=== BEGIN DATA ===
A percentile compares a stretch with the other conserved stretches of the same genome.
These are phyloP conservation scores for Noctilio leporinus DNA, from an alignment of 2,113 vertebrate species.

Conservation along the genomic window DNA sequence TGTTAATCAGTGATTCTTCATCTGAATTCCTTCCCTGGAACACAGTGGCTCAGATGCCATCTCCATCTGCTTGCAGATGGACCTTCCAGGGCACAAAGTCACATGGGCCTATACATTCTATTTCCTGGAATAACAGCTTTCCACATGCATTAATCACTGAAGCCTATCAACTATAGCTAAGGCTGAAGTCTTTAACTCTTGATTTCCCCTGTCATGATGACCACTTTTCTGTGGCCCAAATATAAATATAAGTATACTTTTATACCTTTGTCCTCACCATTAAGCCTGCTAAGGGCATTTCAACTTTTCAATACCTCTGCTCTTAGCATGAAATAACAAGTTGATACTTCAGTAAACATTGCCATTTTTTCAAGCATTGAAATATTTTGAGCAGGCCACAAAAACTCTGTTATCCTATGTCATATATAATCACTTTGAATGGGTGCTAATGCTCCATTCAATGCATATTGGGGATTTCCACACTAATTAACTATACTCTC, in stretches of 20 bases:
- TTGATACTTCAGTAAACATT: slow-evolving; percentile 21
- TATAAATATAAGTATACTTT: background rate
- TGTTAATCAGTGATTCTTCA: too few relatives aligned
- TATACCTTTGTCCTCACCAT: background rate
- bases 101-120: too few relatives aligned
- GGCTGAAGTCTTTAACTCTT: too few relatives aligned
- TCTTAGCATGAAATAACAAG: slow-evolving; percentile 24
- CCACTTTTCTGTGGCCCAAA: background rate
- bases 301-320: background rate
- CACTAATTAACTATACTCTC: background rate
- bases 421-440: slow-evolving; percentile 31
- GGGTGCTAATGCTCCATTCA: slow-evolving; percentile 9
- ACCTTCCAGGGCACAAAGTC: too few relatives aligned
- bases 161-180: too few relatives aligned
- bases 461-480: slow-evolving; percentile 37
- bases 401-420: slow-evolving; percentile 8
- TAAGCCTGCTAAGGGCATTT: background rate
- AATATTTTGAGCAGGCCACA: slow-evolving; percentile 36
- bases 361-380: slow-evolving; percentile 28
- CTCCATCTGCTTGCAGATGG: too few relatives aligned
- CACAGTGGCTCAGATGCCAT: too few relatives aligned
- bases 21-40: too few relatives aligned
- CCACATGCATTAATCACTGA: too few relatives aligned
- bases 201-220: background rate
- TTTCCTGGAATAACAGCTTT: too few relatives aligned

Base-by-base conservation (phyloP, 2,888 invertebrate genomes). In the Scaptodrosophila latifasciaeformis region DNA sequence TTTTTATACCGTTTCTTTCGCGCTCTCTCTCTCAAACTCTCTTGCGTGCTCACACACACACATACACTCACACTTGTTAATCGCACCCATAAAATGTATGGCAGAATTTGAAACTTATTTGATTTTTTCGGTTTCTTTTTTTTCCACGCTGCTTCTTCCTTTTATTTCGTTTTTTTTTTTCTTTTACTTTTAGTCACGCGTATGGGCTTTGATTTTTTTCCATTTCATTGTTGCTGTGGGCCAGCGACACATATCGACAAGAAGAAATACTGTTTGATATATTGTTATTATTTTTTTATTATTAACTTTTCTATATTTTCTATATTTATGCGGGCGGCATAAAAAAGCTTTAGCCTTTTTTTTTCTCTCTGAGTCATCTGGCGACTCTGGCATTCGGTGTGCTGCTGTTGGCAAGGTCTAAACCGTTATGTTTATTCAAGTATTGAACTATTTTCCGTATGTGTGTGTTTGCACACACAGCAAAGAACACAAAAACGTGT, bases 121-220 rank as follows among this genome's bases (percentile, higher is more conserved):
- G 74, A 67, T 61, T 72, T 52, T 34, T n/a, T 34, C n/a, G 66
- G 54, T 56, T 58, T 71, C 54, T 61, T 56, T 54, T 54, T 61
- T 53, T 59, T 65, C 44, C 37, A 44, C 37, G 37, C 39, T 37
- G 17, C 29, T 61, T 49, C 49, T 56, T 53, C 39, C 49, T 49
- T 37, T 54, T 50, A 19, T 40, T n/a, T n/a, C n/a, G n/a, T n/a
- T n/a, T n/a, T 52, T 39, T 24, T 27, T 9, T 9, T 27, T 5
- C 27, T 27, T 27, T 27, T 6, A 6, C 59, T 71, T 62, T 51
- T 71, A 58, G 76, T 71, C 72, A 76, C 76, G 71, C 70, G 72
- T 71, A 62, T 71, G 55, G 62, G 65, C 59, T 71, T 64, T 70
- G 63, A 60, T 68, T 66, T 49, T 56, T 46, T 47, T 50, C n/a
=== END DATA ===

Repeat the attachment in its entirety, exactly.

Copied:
A percentile compares a stretch with the other conserved stretches of the same genome.
These are phyloP conservation scores for Noctilio leporinus DNA, from an alignment of 2,113 vertebrate species.

Conservation along the genomic window DNA sequence TGTTAATCAGTGATTCTTCATCTGAATTCCTTCCCTGGAACACAGTGGCTCAGATGCCATCTCCATCTGCTTGCAGATGGACCTTCCAGGGCACAAAGTCACATGGGCCTATACATTCTATTTCCTGGAATAACAGCTTTCCACATGCATTAATCACTGAAGCCTATCAACTATAGCTAAGGCTGAAGTCTTTAACTCTTGATTTCCCCTGTCATGATGACCACTTTTCTGTGGCCCAAATATAAATATAAGTATACTTTTATACCTTTGTCCTCACCATTAAGCCTGCTAAGGGCATTTCAACTTTTCAATACCTCTGCTCTTAGCATGAAATAACAAGTTGATACTTCAGTAAACATTGCCATTTTTTCAAGCATTGAAATATTTTGAGCAGGCCACAAAAACTCTGTTATCCTATGTCATATATAATCACTTTGAATGGGTGCTAATGCTCCATTCAATGCATATTGGGGATTTCCACACTAATTAACTATACTCTC, in stretches of 20 bases:
- TTGATACTTCAGTAAACATT: slow-evolving; percentile 21
- TATAAATATAAGTATACTTT: background rate
- TGTTAATCAGTGATTCTTCA: too few relatives aligned
- TATACCTTTGTCCTCACCAT: background rate
- bases 101-120: too few relatives aligned
- GGCTGAAGTCTTTAACTCTT: too few relatives aligned
- TCTTAGCATGAAATAACAAG: slow-evolving; percentile 24
- CCACTTTTCTGTGGCCCAAA: background rate
- bases 301-320: background rate
- CACTAATTAACTATACTCTC: background rate
- bases 421-440: slow-evolving; percentile 31
- GGGTGCTAATGCTCCATTCA: slow-evolving; percentile 9
- ACCTTCCAGGGCACAAAGTC: too few relatives aligned
- bases 161-180: too few relatives aligned
- bases 461-480: slow-evolving; percentile 37
- bases 401-420: slow-evolving; percentile 8
- TAAGCCTGCTAAGGGCATTT: background rate
- AATATTTTGAGCAGGCCACA: slow-evolving; percentile 36
- bases 361-380: slow-evolving; percentile 28
- CTCCATCTGCTTGCAGATGG: too few relatives aligned
- CACAGTGGCTCAGATGCCAT: too few relatives aligned
- bases 21-40: too few relatives aligned
- CCACATGCATTAATCACTGA: too few relatives aligned
- bases 201-220: background rate
- TTTCCTGGAATAACAGCTTT: too few relatives aligned

Base-by-base conservation (phyloP, 2,888 invertebrate genomes). In the Scaptodrosophila latifasciaeformis region DNA sequence TTTTTATACCGTTTCTTTCGCGCTCTCTCTCTCAAACTCTCTTGCGTGCTCACACACACACATACACTCACACTTGTTAATCGCACCCATAAAATGTATGGCAGAATTTGAAACTTATTTGATTTTTTCGGTTTCTTTTTTTTCCACGCTGCTTCTTCCTTTTATTTCGTTTTTTTTTTTCTTTTACTTTTAGTCACGCGTATGGGCTTTGATTTTTTTCCATTTCATTGTTGCTGTGGGCCAGCGACACATATCGACAAGAAGAAATACTGTTTGATATATTGTTATTATTTTTTTATTATTAACTTTTCTATATTTTCTATATTTATGCGGGCGGCATAAAAAAGCTTTAGCCTTTTTTTTTCTCTCTGAGTCATCTGGCGACTCTGGCATTCGGTGTGCTGCTGTTGGCAAGGTCTAAACCGTTATGTTTATTCAAGTATTGAACTATTTTCCGTATGTGTGTGTTTGCACACACAGCAAAGAACACAAAAACGTGT, bases 121-220 rank as follows among this genome's bases (percentile, higher is more conserved):
- G 74, A 67, T 61, T 72, T 52, T 34, T n/a, T 34, C n/a, G 66
- G 54, T 56, T 58, T 71, C 54, T 61, T 56, T 54, T 54, T 61
- T 53, T 59, T 65, C 44, C 37, A 44, C 37, G 37, C 39, T 37
- G 17, C 29, T 61, T 49, C 49, T 56, T 53, C 39, C 49, T 49
- T 37, T 54, T 50, A 19, T 40, T n/a, T n/a, C n/a, G n/a, T n/a
- T n/a, T n/a, T 52, T 39, T 24, T 27, T 9, T 9, T 27, T 5
- C 27, T 27, T 27, T 27, T 6, A 6, C 59, T 71, T 62, T 51
- T 71, A 58, G 76, T 71, C 72, A 76, C 76, G 71, C 70, G 72
- T 71, A 62, T 71, G 55, G 62, G 65, C 59, T 71, T 64, T 70
- G 63, A 60, T 68, T 66, T 49, T 56, T 46, T 47, T 50, C n/a